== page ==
A second slice of peppermint ice cream pie sits softening on one arm of the candidates puffy, oversize chair. Coleen Rowley, erstwhile FBI whistleblower, 2002 Time Person of the Year, grandmother, and Iraq war critic, also happens to be a dedicated triathlon competitor and, possibly as a consequence, possessed of the kind of appetite boomers of a certain socioeconomic stature rarely display in public these days. Shell get to the pie, a maraschino-tint-ed slab encased in a candy crust, but for now shes too worked up about the economics of being a Democratic candidate for the U.S. House of Representatives from Minnesota in 2006.
Rowley, 51, is slender and muscular, animated and direct. She has clear blue eyes, shoulder-length hair, and favors multicolored sweaters, plaid skirts, and cloth hair bands. What she lacks in polish she makes up for in guilelessness. She has rejected suggestions from the political establishment that she snazz herself up or exploit previous fame. In her view, voters in Minnesotas 2nd District will either elect her to the House for who she is or else shell find something different to do.
Seen in a certain light, this position is one of righteous inflexibility, the very trait that made her a whistleblower in the first place: To expose, shortly after 9/11, the FBIs failure to notice signs of the terrorists plot, took a courage bordering on belligerence. In another light, though, her unassuming style reflects precisely the authenticity many voters are starving for.
Rowley is most energized and compelling when shes talking about national security. Butissues, as shes come to understand by this point in the electoral calendar, are something a candidate gets to after shes taken care of first things first, namely money. In 1990, the late senator Paul Wellstone ran a successful low-budget campaign from the same part of Minnesota. But lobbyists, strategists, and other political insiders have griped to newspapers and political journals that Rowley doesnt have enough money to be taken seriously.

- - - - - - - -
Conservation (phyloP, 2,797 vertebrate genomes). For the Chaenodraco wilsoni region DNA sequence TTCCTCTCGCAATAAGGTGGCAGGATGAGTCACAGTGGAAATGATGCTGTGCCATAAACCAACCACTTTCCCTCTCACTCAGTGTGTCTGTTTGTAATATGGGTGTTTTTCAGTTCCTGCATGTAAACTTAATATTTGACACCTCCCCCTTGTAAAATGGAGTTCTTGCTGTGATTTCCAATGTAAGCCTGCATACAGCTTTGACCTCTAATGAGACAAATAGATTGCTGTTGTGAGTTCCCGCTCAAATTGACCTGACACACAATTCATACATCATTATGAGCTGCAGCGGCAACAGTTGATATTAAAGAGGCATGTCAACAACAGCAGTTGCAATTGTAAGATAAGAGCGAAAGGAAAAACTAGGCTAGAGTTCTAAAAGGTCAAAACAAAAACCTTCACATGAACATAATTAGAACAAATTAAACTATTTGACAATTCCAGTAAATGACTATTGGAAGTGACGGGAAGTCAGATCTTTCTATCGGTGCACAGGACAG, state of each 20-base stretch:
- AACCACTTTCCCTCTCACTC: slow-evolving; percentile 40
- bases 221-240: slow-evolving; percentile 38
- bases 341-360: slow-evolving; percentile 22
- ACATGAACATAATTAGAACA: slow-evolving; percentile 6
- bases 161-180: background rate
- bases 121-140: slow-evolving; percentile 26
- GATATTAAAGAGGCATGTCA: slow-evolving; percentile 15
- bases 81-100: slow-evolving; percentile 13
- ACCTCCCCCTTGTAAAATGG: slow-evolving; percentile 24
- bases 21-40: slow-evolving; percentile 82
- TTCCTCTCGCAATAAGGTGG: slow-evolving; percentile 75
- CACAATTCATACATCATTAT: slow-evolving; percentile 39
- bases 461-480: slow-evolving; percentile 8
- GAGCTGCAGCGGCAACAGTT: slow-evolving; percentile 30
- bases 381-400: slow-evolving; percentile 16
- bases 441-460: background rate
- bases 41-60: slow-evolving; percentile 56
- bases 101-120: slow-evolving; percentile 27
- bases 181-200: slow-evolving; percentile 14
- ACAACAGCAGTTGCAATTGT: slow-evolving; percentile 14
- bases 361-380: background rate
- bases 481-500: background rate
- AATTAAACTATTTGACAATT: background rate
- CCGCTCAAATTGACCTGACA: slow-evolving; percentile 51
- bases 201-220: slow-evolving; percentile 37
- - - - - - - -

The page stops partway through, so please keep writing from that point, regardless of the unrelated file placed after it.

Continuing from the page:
Right from the start you hear, money, money, money, she says. There are just three kinds of viable Democratic candidates, shes been told: People with a history in politics, which translates into money; self-funded candidates
willing to spend their own fortunes winning office; and celebrities, who, in addition to money, have bankable name recognition. The few successful challengers for House seats in 2004 all raised seven-figure war chests. In that election, Republican John Klinethe man Rowley now seeks to unseatspent $1.6 million, besting an opponent who spent $1.2 million. Rowley calculates shell need $2 million and an army of volunteers. By years end, she had collected $170,000 for her bid to secure the Democrats endorsement at a party caucus on May 6; already by the end of September, Kline had raised $464,000.